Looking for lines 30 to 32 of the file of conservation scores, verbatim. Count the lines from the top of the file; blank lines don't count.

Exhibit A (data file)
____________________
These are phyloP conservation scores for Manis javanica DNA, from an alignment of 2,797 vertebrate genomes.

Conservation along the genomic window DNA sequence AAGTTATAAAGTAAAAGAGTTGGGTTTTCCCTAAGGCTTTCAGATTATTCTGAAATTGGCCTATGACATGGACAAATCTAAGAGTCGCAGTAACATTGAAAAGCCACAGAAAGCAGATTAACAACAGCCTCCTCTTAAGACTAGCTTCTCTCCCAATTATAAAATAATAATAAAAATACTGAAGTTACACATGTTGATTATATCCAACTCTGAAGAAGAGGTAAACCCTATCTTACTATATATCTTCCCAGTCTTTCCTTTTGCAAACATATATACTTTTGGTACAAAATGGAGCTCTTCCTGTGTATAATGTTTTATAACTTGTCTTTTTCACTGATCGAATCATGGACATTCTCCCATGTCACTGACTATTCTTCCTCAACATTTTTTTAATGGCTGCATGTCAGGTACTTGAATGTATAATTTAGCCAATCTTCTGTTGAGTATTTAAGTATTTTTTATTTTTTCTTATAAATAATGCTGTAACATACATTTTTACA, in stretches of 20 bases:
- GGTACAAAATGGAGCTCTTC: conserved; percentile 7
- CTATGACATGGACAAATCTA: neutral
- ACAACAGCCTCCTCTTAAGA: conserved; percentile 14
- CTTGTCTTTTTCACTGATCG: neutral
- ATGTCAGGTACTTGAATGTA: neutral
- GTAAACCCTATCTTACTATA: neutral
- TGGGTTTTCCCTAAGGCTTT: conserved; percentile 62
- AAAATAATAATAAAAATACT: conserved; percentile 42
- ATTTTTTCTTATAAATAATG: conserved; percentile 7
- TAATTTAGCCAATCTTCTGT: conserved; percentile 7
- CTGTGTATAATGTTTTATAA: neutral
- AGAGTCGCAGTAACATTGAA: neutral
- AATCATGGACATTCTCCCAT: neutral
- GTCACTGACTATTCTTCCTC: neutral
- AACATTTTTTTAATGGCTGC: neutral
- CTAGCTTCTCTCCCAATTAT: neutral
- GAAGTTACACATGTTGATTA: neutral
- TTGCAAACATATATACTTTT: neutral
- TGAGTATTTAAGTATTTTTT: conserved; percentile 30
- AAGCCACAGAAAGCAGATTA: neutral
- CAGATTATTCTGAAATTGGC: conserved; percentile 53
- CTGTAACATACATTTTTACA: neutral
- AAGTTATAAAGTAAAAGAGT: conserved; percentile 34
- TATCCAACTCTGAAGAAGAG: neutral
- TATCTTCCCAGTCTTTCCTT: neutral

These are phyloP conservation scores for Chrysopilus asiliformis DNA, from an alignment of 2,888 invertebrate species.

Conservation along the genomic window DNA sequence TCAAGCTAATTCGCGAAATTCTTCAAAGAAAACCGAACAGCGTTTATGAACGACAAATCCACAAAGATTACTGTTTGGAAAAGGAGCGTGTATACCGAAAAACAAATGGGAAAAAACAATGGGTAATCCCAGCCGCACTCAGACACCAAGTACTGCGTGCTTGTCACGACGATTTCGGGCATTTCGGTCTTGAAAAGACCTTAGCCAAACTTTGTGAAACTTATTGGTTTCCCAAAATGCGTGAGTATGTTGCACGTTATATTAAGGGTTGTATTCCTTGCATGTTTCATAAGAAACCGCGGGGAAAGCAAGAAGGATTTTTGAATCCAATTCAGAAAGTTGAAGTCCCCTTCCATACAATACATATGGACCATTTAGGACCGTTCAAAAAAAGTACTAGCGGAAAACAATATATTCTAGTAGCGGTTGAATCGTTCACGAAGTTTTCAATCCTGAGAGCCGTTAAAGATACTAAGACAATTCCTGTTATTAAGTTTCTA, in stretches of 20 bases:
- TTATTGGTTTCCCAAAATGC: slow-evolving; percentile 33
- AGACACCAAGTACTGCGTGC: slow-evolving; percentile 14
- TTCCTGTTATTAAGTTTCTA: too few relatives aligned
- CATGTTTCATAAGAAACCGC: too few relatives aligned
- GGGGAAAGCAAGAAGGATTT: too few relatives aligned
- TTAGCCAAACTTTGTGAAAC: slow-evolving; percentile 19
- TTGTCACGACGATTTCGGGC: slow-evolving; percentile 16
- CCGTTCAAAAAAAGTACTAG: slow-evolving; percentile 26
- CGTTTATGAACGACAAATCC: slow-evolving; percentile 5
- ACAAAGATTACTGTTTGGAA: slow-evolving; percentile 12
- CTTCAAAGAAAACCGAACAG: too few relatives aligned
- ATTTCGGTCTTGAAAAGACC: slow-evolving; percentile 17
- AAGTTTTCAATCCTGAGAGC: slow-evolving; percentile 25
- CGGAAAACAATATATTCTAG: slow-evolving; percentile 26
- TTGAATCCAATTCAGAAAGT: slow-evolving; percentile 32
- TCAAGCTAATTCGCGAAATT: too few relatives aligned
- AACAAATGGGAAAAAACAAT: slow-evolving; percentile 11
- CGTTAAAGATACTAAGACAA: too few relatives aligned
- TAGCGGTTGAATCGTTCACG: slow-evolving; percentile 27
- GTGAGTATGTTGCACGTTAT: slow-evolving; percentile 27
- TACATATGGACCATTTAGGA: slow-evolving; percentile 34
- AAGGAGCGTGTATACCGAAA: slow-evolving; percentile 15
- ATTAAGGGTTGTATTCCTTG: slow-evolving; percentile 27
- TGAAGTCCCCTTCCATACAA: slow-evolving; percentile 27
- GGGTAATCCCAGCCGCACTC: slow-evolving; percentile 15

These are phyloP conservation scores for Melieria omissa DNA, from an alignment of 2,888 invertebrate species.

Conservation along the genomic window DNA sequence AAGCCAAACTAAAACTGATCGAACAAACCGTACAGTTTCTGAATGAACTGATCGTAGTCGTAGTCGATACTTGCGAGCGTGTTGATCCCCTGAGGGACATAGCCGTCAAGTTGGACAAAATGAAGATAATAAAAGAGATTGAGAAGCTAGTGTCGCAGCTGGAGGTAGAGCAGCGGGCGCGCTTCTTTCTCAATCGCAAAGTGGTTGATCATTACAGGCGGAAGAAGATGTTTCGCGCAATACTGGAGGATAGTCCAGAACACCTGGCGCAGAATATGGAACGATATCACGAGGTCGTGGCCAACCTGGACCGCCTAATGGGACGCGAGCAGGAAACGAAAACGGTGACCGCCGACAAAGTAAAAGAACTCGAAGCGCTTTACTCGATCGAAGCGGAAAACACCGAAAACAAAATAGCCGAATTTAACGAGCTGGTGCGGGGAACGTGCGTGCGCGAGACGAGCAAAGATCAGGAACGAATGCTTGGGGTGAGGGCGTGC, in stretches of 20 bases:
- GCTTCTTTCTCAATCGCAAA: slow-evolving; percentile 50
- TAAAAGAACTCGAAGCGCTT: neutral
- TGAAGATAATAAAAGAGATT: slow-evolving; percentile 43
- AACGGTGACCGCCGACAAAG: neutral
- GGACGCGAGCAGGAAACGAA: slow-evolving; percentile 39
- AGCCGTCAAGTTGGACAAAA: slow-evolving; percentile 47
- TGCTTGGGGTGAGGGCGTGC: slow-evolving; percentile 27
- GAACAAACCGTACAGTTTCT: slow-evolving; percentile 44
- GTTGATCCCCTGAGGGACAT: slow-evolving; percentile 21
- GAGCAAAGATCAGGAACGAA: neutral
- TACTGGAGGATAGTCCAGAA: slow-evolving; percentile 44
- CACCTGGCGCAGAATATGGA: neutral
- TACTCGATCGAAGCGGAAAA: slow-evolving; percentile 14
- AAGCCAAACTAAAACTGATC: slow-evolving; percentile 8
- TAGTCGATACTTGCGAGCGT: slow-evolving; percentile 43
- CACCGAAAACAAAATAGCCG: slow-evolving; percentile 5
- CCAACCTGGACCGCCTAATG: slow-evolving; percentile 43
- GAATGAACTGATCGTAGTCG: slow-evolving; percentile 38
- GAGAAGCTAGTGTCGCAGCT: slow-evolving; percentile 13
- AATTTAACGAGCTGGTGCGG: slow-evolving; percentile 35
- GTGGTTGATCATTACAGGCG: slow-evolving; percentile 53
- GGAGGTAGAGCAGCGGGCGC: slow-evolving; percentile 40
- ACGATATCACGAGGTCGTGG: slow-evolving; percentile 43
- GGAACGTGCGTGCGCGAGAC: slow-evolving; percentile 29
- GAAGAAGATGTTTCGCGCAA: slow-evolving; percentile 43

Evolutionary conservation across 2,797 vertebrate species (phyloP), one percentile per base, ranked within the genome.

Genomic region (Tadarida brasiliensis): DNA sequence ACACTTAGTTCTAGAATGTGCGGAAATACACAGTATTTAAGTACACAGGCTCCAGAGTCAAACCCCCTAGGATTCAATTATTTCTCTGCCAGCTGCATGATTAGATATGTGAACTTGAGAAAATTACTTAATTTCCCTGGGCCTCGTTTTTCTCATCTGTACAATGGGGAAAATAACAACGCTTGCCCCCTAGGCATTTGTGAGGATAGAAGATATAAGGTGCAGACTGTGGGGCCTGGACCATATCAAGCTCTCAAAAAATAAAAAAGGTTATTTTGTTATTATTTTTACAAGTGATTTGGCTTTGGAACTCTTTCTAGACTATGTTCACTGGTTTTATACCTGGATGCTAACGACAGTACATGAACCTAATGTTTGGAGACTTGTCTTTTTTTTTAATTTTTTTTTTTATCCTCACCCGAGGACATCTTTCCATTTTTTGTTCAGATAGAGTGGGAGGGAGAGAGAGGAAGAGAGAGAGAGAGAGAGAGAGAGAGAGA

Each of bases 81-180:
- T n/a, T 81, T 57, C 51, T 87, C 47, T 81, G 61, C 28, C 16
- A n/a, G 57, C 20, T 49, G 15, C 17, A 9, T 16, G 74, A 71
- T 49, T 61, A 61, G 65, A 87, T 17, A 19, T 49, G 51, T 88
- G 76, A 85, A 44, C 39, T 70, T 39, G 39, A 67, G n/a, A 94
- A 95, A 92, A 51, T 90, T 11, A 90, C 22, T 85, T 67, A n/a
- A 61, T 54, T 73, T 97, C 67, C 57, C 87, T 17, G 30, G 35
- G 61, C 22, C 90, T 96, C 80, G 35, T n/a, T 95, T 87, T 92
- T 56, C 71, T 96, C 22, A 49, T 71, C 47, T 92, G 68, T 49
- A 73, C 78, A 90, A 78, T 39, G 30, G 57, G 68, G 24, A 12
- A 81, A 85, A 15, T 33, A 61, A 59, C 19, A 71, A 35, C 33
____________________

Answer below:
- TTATTGGTTTCCCAAAATGC: slow-evolving; percentile 33
- AGACACCAAGTACTGCGTGC: slow-evolving; percentile 14
- TTCCTGTTATTAAGTTTCTA: too few relatives aligned